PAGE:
from datetime import datetime, date the_time1 = date(year = 2018, month = 7, day = 12) the_time2 = date(year = 2017, month = 12, day = 23) the_time3 = the_time1 - the_time2 print("the_time3 =", the_time3) the_time4 = datetime(year = 2018, month = 7, day = 12, hour = 7, minute = 9, second = 33) the_time5 = datetime(year = 2019, month = 6, day = 10, hour = 5, minute = 55, second = 13) the_time6 = the_time4 - the_time5 print("the_time6 =", the_time6) print("type of the_time3 =", type(the_time3)) print("type of the_time6 =", type(the_time6))
What is the difference between two timedelta objects
from datetime import timedelta the_time1 = timedelta(weeks = 2, days = 5, hours = 1, seconds = 33) the_time2 = timedelta(days = 4, hours = 11, minutes = 4, seconds = 54) the_time3 = the_time1 - the_time2 print("the_time3 =", the_time3)
How to print negative timedelta object
from datetime import timedelta the_time1 = timedelta(seconds = 33) the_time2 = timedelta(seconds = 54) the_time3 = the_time1 - the_time2 print("the_time3 =", the_time3) print("the_time3 =", abs(the_time3))
Time length in seconds
The total_seconds() method returns the cumulative number of seconds in a timedelta object.
from datetime import timedelta the_time = timedelta(days = 5, hours = 1, seconds = 33, microseconds = 233423) print("total seconds =", the_time.total_seconds())
The + operator is also be used to find the sum of two dates and times. Integers and floats are also be used to multiply and divide a timedelta object.
Python datetime format
Date and time are represented differently in different regions, organizations, etc. In the United States, mm/dd/yyyy is more frequent, while dd/mm/yyyy is more popular in the United Kingdom. To handle this, Python includes strftime() and strptime() functions. strftime() converts a datetime object to a string in Python.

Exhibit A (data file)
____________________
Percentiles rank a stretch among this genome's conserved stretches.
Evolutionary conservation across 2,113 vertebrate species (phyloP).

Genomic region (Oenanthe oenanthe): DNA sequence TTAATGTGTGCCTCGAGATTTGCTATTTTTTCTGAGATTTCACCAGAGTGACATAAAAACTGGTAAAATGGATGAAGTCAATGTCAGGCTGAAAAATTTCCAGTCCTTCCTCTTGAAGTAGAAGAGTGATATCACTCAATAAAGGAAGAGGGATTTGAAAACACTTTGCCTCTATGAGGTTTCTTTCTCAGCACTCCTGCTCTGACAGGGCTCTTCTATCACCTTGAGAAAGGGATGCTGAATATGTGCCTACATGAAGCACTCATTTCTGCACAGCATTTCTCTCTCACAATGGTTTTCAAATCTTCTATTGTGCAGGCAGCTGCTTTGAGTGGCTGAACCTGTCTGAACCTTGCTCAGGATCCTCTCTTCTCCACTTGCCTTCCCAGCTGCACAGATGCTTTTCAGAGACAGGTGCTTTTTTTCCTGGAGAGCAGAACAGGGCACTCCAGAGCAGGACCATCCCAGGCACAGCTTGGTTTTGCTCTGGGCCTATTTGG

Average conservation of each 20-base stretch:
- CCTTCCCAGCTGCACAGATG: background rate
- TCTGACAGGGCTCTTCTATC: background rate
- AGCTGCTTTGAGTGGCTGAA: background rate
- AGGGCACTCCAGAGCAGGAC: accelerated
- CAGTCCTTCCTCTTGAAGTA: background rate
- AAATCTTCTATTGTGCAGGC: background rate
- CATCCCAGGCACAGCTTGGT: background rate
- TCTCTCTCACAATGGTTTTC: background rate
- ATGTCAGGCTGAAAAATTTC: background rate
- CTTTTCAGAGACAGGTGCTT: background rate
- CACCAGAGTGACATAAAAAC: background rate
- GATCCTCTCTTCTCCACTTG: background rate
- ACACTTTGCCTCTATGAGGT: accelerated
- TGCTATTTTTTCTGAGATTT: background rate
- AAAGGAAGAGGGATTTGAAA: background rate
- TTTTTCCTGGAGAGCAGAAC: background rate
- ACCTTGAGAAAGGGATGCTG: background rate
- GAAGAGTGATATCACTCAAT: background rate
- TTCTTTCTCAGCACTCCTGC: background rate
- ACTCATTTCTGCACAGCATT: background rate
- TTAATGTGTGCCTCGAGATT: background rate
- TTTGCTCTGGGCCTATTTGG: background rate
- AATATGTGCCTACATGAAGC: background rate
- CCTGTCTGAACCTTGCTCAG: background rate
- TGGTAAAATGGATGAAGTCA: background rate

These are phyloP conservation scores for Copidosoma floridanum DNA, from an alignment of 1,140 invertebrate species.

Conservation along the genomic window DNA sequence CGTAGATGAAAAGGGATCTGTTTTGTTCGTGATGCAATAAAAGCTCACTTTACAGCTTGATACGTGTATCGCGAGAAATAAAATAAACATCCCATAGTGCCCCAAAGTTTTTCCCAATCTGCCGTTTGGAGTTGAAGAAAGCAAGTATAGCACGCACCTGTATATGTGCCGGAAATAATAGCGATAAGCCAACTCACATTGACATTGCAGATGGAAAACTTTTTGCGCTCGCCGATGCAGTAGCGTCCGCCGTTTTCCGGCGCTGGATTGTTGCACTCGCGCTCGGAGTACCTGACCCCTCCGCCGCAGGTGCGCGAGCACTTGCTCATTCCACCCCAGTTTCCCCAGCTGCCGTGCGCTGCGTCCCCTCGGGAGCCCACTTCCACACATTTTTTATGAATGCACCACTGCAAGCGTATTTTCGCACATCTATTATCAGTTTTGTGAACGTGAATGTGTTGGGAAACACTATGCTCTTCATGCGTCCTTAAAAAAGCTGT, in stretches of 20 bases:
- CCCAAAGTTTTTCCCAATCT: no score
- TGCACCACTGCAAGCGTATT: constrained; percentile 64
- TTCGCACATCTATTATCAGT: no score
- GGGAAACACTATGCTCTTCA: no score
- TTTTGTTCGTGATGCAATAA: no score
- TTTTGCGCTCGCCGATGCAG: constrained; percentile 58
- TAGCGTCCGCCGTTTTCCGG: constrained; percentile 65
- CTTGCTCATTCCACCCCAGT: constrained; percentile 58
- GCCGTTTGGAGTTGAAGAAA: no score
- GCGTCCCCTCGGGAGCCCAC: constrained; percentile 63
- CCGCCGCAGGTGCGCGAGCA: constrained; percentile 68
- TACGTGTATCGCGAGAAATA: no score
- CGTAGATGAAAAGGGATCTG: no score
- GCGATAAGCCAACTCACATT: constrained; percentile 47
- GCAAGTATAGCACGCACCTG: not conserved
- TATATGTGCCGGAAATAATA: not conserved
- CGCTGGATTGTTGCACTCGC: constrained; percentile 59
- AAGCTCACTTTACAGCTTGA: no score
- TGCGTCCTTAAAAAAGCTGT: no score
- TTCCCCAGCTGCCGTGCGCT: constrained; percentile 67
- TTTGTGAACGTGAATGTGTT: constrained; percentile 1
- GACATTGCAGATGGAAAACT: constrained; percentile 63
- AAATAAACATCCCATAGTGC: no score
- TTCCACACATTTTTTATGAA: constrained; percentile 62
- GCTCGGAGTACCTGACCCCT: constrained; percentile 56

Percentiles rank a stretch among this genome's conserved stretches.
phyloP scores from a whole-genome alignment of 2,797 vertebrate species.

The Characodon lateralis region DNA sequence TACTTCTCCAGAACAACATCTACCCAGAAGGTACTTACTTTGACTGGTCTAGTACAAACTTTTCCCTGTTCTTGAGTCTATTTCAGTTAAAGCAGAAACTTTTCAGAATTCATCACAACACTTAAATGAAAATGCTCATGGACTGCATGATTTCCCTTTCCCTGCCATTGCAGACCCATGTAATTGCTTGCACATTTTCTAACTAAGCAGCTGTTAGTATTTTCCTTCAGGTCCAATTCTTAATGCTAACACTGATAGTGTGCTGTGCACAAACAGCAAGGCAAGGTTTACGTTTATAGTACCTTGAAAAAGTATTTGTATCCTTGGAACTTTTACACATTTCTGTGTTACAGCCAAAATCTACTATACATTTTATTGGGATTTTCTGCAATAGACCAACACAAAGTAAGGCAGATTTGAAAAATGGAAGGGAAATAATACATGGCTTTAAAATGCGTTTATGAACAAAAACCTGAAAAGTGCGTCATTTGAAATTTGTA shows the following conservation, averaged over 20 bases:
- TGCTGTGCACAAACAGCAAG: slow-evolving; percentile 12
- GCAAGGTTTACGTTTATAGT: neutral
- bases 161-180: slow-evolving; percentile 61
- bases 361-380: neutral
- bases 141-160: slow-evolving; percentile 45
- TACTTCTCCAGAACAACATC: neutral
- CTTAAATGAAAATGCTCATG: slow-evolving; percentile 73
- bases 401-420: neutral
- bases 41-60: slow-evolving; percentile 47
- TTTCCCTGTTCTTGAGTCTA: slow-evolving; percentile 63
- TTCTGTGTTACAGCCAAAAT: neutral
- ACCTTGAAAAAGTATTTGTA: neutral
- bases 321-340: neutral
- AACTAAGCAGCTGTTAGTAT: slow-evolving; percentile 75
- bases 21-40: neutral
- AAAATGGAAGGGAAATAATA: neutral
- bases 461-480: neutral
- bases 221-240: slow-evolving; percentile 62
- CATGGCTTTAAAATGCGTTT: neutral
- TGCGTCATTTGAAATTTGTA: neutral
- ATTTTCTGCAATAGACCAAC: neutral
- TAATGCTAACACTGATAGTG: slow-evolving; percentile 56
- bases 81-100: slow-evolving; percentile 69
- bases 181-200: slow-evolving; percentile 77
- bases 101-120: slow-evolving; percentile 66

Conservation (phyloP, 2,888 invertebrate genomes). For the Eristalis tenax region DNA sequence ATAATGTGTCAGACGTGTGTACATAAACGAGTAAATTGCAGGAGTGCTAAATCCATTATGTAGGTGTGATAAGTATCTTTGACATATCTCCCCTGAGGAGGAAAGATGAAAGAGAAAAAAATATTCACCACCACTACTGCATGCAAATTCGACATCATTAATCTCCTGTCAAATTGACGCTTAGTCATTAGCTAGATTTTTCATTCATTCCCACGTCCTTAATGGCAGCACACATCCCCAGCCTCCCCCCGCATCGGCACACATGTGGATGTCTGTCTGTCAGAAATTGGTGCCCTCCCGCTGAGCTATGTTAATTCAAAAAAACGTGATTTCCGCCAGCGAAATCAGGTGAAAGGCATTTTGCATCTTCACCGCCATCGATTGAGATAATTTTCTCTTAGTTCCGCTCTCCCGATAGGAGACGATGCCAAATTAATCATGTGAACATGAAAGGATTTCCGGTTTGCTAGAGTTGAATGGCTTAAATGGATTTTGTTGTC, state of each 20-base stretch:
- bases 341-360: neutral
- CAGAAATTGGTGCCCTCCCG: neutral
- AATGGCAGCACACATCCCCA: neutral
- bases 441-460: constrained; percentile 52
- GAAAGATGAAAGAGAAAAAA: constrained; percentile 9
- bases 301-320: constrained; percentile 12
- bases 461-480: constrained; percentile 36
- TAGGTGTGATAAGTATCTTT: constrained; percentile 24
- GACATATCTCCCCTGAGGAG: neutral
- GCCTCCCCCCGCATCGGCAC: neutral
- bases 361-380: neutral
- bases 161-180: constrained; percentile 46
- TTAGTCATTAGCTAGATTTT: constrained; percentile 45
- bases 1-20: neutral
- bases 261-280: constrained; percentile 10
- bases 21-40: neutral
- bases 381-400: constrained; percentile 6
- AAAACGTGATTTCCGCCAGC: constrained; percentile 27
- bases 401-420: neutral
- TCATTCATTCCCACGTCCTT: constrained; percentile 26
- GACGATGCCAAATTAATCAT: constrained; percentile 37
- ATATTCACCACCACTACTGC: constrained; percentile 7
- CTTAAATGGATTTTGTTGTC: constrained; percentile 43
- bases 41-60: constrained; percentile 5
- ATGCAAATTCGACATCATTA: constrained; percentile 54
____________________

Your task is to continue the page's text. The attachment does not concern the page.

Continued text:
The strftime() method is found in the date, datetime, and time classes. The method converts a date, datetime, or time object into a formatted string.
How to Format the date using strftime()
from datetime import datetime # current date and time now = datetime.now() the_time = now.strftime("%H:%M:%S") print("time:", the_time) string_time_format1 = now.strftime("%m/%d/%Y, %H:%M:%S") # mm/dd/YY H:M:S format print("string time1:", string_time_format1) string_time_format2 = now.strftime("%d/%m/%Y, %H:%M:%S") # dd/mm/YY H:M:S format
strptime() is a Python function that converts a string to a datetime. The strptime() method converts a string into a datetime object (representing date and time).
from datetime import datetime date_string = "12 January, 2022" print("date_string =", date_string) date_object = datetime.strptime(date_string, "%d %B, %Y") print("date_object =", date_object)
Two arguments are passed to the strptime() method:
- a string that corresponds to the first argument’s date and time format code
- By the way, the format codes for the day, month(full name), and year are %d, %B, and %Y, respectively.
Although date and time aren’t data types in Python, a module called datetime is imported to work with both the date and the time. There is no need to install the Python Datetime module outside because it is included in Python.
The Python Datetime package provides classes for manipulating dates and times. These classes offer a variety of capabilities for working with dates, times, and time intervals. In Python, date and datetime are objects, so you’re altering objects rather than strings or timestamps when you manipulate them.